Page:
Mock Turkey

Vegetarianism has a long history in the United States, although the word “vegetarian” was not in common usage until around the 1850s. By the 1880s, vegetarian meat substitutes that were meant to mimic the look and taste of meat helped bring vegetarian foods to a wider audience, and vegetarianism was widely promoted as part of a healthy lifestyle.

Although Sarah Tyson Rorer was not herself a vegetarian, she capitalized on the popularity of meat substitutes for her 1909 cookbook Mrs. Rorer’s Vegetable Cookery and Meat Substitutes. This rather elaborate recipe attempts to mimic both the taste and appearance of a turkey.

Mock Turkey

  • 2 cups bread crumbs
  • 2 cups water
  • 2 cups mixed nuts, finely chopped (1 cup peanuts and 1 cup pine nuts)
  • 2 cups cooked rice
  • 6 hard-boiled eggs, finely chopped
  • 3 raw eggs, slightly beaten.
  • 1 tbsp grated onion
  • 1/2 tbsp salt (reduced from original recipe)
  • pepper
  • melted butter
  • dry macaroni (optional)
  1. Put the breadcrumbs and water in a saucepan and heat over medium heat for a few minutes.
  2. Add the chopped hard-boiled eggs and mix together.
  3. Move the mixture to a bowl and mix in the nuts, rice, onion, and salt and pepper.
  4. Pour in the raw eggs and mix well.
  5. Form the mixture into the shape of a turkey, using smaller lumps of the mixture for the wings and legs. Press the legs and wings to the side of the turkey. Optionally, use dry macaroni to represent the bones in the turkey’s legs; I didn’t try this so I’m not sure how it would look.
  6. Brush the “turkey” all over with butter.
  7. Bake at 350 degrees for about an hour or longer – I took mine out after an hour, but it probably could have gone a little longer. I also turned the broiler on for about 30 seconds to give the “turkey” some color.
Mixing in the egg…
…the “turkey,” pre-baking.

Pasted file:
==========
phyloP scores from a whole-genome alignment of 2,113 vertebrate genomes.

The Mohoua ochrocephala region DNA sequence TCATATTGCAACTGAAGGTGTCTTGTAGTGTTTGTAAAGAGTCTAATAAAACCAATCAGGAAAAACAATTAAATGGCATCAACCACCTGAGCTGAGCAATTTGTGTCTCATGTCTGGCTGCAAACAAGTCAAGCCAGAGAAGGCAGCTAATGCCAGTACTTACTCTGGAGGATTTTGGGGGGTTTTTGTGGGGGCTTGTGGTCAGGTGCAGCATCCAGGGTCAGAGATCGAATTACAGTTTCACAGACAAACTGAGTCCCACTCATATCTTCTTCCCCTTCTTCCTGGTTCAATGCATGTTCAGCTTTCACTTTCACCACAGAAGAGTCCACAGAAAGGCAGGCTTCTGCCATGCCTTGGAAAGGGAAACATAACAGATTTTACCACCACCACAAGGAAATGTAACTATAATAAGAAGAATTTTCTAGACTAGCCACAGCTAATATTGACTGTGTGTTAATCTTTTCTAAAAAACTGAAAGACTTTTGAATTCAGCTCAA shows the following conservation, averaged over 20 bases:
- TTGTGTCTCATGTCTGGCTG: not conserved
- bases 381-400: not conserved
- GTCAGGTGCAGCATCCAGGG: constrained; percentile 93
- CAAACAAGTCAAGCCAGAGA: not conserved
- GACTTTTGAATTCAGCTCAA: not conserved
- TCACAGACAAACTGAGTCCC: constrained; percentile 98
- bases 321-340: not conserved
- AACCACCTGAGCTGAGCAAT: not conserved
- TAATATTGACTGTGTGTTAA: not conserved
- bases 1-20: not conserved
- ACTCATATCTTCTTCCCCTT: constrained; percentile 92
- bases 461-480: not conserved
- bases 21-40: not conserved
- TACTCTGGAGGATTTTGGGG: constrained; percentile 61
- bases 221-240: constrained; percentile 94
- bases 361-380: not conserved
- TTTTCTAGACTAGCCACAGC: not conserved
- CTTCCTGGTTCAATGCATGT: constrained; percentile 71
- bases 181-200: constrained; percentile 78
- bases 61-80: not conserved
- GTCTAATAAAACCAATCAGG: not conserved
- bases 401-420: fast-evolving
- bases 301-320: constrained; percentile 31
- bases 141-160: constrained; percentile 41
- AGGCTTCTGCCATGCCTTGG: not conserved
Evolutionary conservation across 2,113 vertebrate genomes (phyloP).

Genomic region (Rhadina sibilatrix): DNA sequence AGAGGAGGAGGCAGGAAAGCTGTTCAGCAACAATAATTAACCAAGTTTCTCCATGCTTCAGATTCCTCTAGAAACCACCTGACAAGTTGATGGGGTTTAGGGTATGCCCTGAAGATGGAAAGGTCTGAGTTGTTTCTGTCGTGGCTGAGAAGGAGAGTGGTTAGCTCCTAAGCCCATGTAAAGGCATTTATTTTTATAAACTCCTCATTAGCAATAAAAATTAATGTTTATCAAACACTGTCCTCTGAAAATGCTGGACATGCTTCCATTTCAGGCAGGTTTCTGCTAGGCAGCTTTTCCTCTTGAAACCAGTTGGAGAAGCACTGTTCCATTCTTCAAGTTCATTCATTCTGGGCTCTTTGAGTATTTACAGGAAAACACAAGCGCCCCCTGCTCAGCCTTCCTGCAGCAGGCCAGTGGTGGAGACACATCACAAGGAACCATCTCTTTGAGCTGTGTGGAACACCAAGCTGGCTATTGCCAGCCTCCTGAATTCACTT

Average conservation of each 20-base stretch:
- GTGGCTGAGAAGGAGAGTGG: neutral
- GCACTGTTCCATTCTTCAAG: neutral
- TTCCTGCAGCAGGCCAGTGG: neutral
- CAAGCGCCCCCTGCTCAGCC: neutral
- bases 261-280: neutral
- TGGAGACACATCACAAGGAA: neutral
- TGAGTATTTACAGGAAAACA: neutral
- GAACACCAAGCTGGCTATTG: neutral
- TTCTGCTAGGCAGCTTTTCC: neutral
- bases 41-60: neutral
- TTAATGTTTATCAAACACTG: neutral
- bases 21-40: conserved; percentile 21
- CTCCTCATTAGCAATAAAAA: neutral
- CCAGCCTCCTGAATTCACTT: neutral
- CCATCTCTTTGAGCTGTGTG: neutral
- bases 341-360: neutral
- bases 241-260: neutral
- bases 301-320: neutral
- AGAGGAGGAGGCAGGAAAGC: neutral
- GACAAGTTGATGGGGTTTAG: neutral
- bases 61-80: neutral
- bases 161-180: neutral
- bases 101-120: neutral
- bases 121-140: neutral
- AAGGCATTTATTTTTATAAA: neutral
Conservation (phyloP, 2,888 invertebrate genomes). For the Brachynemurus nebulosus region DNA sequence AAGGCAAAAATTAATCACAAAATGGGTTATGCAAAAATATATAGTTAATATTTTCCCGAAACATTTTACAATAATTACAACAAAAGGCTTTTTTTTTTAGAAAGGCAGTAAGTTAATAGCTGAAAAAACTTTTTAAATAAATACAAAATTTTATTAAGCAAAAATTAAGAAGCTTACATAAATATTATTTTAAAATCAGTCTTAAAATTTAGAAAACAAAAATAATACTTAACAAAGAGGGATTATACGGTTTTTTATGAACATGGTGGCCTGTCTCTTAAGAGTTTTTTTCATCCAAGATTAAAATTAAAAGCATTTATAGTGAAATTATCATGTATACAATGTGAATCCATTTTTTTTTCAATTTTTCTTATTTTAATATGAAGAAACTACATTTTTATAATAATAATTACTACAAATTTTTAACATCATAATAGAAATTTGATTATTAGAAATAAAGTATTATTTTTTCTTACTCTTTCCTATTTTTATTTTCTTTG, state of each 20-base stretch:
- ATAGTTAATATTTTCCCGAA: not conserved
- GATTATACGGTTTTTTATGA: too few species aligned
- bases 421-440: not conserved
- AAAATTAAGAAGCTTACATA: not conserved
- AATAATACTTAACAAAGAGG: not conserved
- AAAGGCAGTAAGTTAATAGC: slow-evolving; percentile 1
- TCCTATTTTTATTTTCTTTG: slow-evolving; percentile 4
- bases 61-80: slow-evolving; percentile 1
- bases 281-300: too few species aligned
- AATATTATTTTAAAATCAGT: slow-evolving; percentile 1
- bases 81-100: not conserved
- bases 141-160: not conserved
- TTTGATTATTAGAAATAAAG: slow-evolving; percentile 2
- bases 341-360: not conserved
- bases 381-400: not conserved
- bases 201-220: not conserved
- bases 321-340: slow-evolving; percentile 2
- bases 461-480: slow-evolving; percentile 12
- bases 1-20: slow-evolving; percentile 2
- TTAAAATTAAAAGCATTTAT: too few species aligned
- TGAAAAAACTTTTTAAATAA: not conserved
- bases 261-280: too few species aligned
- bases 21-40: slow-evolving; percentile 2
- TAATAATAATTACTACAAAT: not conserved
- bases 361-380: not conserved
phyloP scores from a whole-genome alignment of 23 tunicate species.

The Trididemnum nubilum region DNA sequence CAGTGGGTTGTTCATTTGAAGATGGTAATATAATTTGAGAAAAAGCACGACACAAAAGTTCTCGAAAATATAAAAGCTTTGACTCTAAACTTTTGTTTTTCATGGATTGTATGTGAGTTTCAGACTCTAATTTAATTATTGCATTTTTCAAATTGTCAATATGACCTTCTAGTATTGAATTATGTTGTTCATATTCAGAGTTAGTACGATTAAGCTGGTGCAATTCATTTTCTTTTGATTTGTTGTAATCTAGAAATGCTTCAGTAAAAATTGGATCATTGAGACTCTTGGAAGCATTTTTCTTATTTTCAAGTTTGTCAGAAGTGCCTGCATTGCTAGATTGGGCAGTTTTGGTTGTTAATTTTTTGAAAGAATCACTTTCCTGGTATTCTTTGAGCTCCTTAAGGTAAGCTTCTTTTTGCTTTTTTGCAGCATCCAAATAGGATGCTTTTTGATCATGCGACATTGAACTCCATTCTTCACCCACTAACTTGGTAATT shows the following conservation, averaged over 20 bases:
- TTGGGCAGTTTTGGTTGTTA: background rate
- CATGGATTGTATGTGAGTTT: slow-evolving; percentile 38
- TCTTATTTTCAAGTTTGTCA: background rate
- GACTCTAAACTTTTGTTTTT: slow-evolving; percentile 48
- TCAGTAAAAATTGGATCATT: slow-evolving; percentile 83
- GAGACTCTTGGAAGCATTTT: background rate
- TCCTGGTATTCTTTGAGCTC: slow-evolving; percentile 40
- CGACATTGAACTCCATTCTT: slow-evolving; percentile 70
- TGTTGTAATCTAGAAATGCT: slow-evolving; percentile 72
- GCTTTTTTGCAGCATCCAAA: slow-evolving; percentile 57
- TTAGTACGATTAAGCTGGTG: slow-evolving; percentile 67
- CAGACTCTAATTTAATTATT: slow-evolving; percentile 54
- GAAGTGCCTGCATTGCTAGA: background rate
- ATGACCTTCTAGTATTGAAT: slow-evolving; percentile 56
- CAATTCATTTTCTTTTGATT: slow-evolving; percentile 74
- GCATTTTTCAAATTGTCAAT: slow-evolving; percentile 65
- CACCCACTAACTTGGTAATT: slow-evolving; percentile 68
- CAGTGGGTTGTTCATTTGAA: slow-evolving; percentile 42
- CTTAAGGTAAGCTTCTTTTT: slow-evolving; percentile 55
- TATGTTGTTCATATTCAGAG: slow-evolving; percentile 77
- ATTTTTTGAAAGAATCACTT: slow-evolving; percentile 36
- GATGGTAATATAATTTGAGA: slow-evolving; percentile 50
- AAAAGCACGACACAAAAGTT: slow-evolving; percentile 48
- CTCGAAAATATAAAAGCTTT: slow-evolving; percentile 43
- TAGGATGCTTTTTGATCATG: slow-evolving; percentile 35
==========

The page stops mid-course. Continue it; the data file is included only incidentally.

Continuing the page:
Tasting notes:

I fully expected this recipe to be awful, but surprisingly, it was not nearly as bad as I thought it would be. That being said, I would still not recommend replacing the turkey in your holiday dinner just yet. While it was surprisingly edible, and the flavor was decent, the texture left something to be desired and would definitely not be mistaken for meat. Even after an hour of baking, the “turkey” still seemed too wet on the inside; I’m not sure if baking it longer would have fixed that textural issue. Also, although I chopped all the ingredients very finely, it was still possible to distinguish individual bits of ingredients in the “turkey,” which gave it an odd texture. I am curious what would happen if the ingredients were all run through a food processor together – it could make the texture smoother, or it could just turn into a mush. Either way, I have no plans to make this again to find out.

There are definitely much better meat substitutes available today; but even so, I was impressed that Mrs. Rorer’s recipe turned out to be at least relatively edible. For vegetarians at the time, it must have seemed amazing to be able to recreate a whole turkey from just bread, rice, eggs, and nuts.


Rorer, S.T. (1909). Mrs. Rorer’s vegetable cookery and meat substitutes. Philadelphia: Arnold & Company.

Shprintzen, A. (2013). The vegetarian crusade : the rise of an American reform movement, 1817-1921. University of North Carolina Press.

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